The just-married Littlewoods had come to New York from Belfast, Northern Ireland, in 1958. Penniless Catholic refugees, they’d scrimped for years to buy their house, accumulating the down payment dollar by dollar, paying off the mortgage check by check for thirty years. Andy Littlewood had made the last payment only two months before his wife’s death, an achievement they’d celebrated with a small party.
As Boots later realized, the Littlewoods’ party wasn’t about the mortgage. Andy Littlewood had finally vanquished a hunger that had driven him for most of his life. Between Social Security, his pension check and his tidy nest egg, Andy would never want for anything he actually desired, not for the rest of his life. He appeared content these days, a man without serious regrets, a man who’d lived up to his own expectations. Andy had his poker buddies on Monday nights, his bowling buddies on Thursday nights and a Jewish girlfriend named Libby Greenspan.
‘Irwin, is that you, laddie?’ While Andy Littlewood’s Belfast accent had been sharpened by many years of living in a neighborhood dominated by Polish-Americans, his national origin was still obvious.
‘Yeah, it’s me, Dad.’ Boots draped his overcoat and suit jacket over a chair, then walked into the kitchen. He took a beer from the refrigerator and carried it into the living room. There he found Andy Littlewood sitting in an overstuffed chair. A few yards away, a biography of Lou Gherig played on a flat-screen television.
Boots didn’t waste any time. It was late and he was tired. He explained his predicament in detail, then shut his mouth without bothering to ask his father’s opinion. Andy Littlewood loved to give advice. The problem would be slowing him down.
But Andy surprised his son this time. ‘You’re not after owin’ Vinnie Palermo a fuckin’ thing,’ he said after a moment.
‘And Chris Parker?’
‘What about him?’
‘Do I owe anything to Chris Parker? Like justice, for instance?’
‘Wake up and smell the roses, Irwin. Chairman Mao killed millions of people and he died in his bed, like Josef Stalin before him.’ Andy Littlewood settled back in his chair for a moment, then again turned to his son. ‘Whatever you decide to do, please don’t throw it in their faces.’
‘You talkin’ about the bosses?’
‘That I am, lad. Find a way to go around them, to defeat them without their ever knowin’ they’ve been to battle.’
Early the next morning, much earlier than Boots would have liked, he retrieved his car, an ancient Chevy Impala, and headed out to the Six-Four. He made two stops on his way, the first at a candy store where he restocked his Tic Tac supply, the second at a bakery on Bedford Avenue where he purchased a box of doughnuts. He passed one of the doughnuts to the desk officer, Sergeant Gantier, when he got to the house, then carried the rest into the squad room. It was nine thirty by that time and the day-shift detectives were going about their business. They stopped momentarily when Boots showed his face, to greet him and snatch up a doughnut, then quickly returned to work.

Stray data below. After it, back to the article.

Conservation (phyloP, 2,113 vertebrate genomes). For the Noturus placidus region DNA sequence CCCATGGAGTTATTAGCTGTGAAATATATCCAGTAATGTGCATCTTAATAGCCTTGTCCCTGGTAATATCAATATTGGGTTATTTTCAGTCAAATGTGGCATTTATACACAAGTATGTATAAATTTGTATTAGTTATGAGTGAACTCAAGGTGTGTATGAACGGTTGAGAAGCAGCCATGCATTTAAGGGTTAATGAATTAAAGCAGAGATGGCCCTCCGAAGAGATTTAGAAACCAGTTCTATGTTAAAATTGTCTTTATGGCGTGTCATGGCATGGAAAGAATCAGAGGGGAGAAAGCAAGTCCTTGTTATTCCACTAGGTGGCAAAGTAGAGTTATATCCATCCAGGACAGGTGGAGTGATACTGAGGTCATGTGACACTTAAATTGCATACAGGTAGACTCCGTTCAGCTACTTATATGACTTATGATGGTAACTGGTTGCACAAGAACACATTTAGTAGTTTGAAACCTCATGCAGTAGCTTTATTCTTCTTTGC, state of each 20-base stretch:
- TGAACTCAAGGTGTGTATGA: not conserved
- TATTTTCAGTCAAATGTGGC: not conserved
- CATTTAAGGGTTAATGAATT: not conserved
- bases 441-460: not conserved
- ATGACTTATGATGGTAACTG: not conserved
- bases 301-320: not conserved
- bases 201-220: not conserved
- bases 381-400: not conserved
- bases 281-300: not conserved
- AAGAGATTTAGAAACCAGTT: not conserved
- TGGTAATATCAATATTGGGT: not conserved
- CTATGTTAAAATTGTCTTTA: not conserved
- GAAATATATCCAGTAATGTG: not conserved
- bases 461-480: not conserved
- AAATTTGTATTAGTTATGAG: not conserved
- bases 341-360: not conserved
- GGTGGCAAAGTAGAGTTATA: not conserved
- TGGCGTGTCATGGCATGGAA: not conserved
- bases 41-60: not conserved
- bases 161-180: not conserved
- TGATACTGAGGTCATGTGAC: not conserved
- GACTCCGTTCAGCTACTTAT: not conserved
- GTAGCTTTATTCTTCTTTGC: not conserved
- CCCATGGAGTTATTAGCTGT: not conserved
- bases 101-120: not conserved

Left to himself, Boots approached a civilian clerk, requesting that he use the squad’s computer to pull up, then print a copy of Rajiv Visnawana’s driver’s license. Rajiv was the owner of the car Vinnie had stolen. That done, Boots stared down at the man’s unsmiling face for just a moment. With his pudgy cheeks, liquid brown eyes and soft chin, Rajiv looked weak. But appearances could be deceiving, especially when it came to the immigrants now dominating many of the city’s neighborhoods. They’d brought their cultures with them, very different cultures to be sure, and it was mistake to judge them by appearance alone.
Boots carefully folded the copy, then slid it into an envelope before heading back to his apartment where he showered and shaved. As he loaded the coffee maker, he tried to reconcile the different impulses pulling at him. Despite the expensive suits and ties, Boots had never been so vain as to believe himself important, not in the greater scheme of things. He was not a mover of mountains or a shaker of worlds. Only in this obscure, outer-borough precinct, seemingly as far removed from Manhattan’s glitz as the plains of Kansas, did he have any noticeable effect on his surroundings. And maybe not even here.
The scratch of a key turning in the apartment’s outer door distracted Boots. ‘That you, Jackie?’ he called.
‘Yeah.’ Carrying a manila envelope beneath his arm, Joaquin Rivera strode into the kitchen a moment later. He opened the envelope and removed a dozen sheets of paper joined by a red paperclip.